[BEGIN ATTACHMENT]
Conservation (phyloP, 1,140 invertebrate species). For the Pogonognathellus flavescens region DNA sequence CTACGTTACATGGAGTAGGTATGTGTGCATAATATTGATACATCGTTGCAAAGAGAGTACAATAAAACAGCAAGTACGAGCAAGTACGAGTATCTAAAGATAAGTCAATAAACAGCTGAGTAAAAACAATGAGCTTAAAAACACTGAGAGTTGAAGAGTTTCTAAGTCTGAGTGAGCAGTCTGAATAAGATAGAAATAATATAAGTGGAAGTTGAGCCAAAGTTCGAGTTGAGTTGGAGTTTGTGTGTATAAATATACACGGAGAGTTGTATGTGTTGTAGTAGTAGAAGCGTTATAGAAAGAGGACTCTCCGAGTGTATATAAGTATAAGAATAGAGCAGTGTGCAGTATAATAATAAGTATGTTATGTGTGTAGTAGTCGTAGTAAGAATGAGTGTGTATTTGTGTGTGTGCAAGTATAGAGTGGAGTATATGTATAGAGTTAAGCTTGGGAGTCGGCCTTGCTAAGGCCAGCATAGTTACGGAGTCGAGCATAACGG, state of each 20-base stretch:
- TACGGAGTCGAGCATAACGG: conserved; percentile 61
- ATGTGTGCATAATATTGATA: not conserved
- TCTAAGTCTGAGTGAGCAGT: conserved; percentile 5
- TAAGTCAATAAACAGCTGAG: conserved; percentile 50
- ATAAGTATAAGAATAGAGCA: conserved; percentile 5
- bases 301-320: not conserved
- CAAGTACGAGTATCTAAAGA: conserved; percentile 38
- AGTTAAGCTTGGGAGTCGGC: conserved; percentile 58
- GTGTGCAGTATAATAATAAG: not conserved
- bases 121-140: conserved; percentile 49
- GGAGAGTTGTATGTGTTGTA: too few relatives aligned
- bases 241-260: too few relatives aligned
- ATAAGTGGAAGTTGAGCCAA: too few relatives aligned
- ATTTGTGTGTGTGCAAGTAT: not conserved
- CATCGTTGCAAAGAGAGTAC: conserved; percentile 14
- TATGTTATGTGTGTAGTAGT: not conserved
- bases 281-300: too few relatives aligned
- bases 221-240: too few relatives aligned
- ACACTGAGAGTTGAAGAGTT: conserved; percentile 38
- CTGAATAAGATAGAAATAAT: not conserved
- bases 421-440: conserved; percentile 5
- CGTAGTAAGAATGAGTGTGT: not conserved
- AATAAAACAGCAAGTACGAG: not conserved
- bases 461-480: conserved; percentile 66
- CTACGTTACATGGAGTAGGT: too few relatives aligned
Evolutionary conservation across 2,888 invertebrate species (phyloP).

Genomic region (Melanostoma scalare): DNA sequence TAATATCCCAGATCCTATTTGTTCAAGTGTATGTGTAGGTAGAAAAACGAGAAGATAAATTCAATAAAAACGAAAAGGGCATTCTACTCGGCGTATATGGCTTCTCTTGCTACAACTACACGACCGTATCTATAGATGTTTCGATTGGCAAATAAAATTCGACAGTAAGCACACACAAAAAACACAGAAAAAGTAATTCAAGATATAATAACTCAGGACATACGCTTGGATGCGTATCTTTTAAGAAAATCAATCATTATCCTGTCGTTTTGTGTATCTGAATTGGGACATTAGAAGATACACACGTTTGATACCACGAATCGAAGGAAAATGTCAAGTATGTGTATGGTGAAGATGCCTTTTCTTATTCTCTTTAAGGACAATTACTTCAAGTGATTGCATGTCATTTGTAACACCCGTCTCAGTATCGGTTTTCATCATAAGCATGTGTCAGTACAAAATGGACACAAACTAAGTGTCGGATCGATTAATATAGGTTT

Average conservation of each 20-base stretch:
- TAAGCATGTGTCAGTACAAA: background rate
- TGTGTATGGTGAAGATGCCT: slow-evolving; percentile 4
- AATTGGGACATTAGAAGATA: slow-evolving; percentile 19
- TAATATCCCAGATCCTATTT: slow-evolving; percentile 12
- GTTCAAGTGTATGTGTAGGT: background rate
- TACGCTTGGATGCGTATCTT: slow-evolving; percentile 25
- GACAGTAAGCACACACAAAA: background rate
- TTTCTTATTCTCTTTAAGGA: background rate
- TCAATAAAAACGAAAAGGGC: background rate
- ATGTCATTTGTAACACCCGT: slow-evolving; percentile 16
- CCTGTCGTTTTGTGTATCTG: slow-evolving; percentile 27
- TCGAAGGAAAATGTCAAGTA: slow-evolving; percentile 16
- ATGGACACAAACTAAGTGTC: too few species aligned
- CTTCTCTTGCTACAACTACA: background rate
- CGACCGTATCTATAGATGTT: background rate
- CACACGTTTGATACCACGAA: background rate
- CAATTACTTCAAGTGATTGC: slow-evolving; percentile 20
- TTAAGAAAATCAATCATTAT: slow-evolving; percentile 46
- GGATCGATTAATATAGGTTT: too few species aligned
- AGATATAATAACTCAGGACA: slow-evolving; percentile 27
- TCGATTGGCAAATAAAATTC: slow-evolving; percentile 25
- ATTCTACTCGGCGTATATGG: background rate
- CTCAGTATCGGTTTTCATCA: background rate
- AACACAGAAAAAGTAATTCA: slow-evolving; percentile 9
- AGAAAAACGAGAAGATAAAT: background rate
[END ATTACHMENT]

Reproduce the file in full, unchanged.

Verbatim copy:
Conservation (phyloP, 1,140 invertebrate species). For the Pogonognathellus flavescens region DNA sequence CTACGTTACATGGAGTAGGTATGTGTGCATAATATTGATACATCGTTGCAAAGAGAGTACAATAAAACAGCAAGTACGAGCAAGTACGAGTATCTAAAGATAAGTCAATAAACAGCTGAGTAAAAACAATGAGCTTAAAAACACTGAGAGTTGAAGAGTTTCTAAGTCTGAGTGAGCAGTCTGAATAAGATAGAAATAATATAAGTGGAAGTTGAGCCAAAGTTCGAGTTGAGTTGGAGTTTGTGTGTATAAATATACACGGAGAGTTGTATGTGTTGTAGTAGTAGAAGCGTTATAGAAAGAGGACTCTCCGAGTGTATATAAGTATAAGAATAGAGCAGTGTGCAGTATAATAATAAGTATGTTATGTGTGTAGTAGTCGTAGTAAGAATGAGTGTGTATTTGTGTGTGTGCAAGTATAGAGTGGAGTATATGTATAGAGTTAAGCTTGGGAGTCGGCCTTGCTAAGGCCAGCATAGTTACGGAGTCGAGCATAACGG, state of each 20-base stretch:
- TACGGAGTCGAGCATAACGG: conserved; percentile 61
- ATGTGTGCATAATATTGATA: not conserved
- TCTAAGTCTGAGTGAGCAGT: conserved; percentile 5
- TAAGTCAATAAACAGCTGAG: conserved; percentile 50
- ATAAGTATAAGAATAGAGCA: conserved; percentile 5
- bases 301-320: not conserved
- CAAGTACGAGTATCTAAAGA: conserved; percentile 38
- AGTTAAGCTTGGGAGTCGGC: conserved; percentile 58
- GTGTGCAGTATAATAATAAG: not conserved
- bases 121-140: conserved; percentile 49
- GGAGAGTTGTATGTGTTGTA: too few relatives aligned
- bases 241-260: too few relatives aligned
- ATAAGTGGAAGTTGAGCCAA: too few relatives aligned
- ATTTGTGTGTGTGCAAGTAT: not conserved
- CATCGTTGCAAAGAGAGTAC: conserved; percentile 14
- TATGTTATGTGTGTAGTAGT: not conserved
- bases 281-300: too few relatives aligned
- bases 221-240: too few relatives aligned
- ACACTGAGAGTTGAAGAGTT: conserved; percentile 38
- CTGAATAAGATAGAAATAAT: not conserved
- bases 421-440: conserved; percentile 5
- CGTAGTAAGAATGAGTGTGT: not conserved
- AATAAAACAGCAAGTACGAG: not conserved
- bases 461-480: conserved; percentile 66
- CTACGTTACATGGAGTAGGT: too few relatives aligned
Evolutionary conservation across 2,888 invertebrate species (phyloP).

Genomic region (Melanostoma scalare): DNA sequence TAATATCCCAGATCCTATTTGTTCAAGTGTATGTGTAGGTAGAAAAACGAGAAGATAAATTCAATAAAAACGAAAAGGGCATTCTACTCGGCGTATATGGCTTCTCTTGCTACAACTACACGACCGTATCTATAGATGTTTCGATTGGCAAATAAAATTCGACAGTAAGCACACACAAAAAACACAGAAAAAGTAATTCAAGATATAATAACTCAGGACATACGCTTGGATGCGTATCTTTTAAGAAAATCAATCATTATCCTGTCGTTTTGTGTATCTGAATTGGGACATTAGAAGATACACACGTTTGATACCACGAATCGAAGGAAAATGTCAAGTATGTGTATGGTGAAGATGCCTTTTCTTATTCTCTTTAAGGACAATTACTTCAAGTGATTGCATGTCATTTGTAACACCCGTCTCAGTATCGGTTTTCATCATAAGCATGTGTCAGTACAAAATGGACACAAACTAAGTGTCGGATCGATTAATATAGGTTT

Average conservation of each 20-base stretch:
- TAAGCATGTGTCAGTACAAA: background rate
- TGTGTATGGTGAAGATGCCT: slow-evolving; percentile 4
- AATTGGGACATTAGAAGATA: slow-evolving; percentile 19
- TAATATCCCAGATCCTATTT: slow-evolving; percentile 12
- GTTCAAGTGTATGTGTAGGT: background rate
- TACGCTTGGATGCGTATCTT: slow-evolving; percentile 25
- GACAGTAAGCACACACAAAA: background rate
- TTTCTTATTCTCTTTAAGGA: background rate
- TCAATAAAAACGAAAAGGGC: background rate
- ATGTCATTTGTAACACCCGT: slow-evolving; percentile 16
- CCTGTCGTTTTGTGTATCTG: slow-evolving; percentile 27
- TCGAAGGAAAATGTCAAGTA: slow-evolving; percentile 16
- ATGGACACAAACTAAGTGTC: too few species aligned
- CTTCTCTTGCTACAACTACA: background rate
- CGACCGTATCTATAGATGTT: background rate
- CACACGTTTGATACCACGAA: background rate
- CAATTACTTCAAGTGATTGC: slow-evolving; percentile 20
- TTAAGAAAATCAATCATTAT: slow-evolving; percentile 46
- GGATCGATTAATATAGGTTT: too few species aligned
- AGATATAATAACTCAGGACA: slow-evolving; percentile 27
- TCGATTGGCAAATAAAATTC: slow-evolving; percentile 25
- ATTCTACTCGGCGTATATGG: background rate
- CTCAGTATCGGTTTTCATCA: background rate
- AACACAGAAAAAGTAATTCA: slow-evolving; percentile 9
- AGAAAAACGAGAAGATAAAT: background rate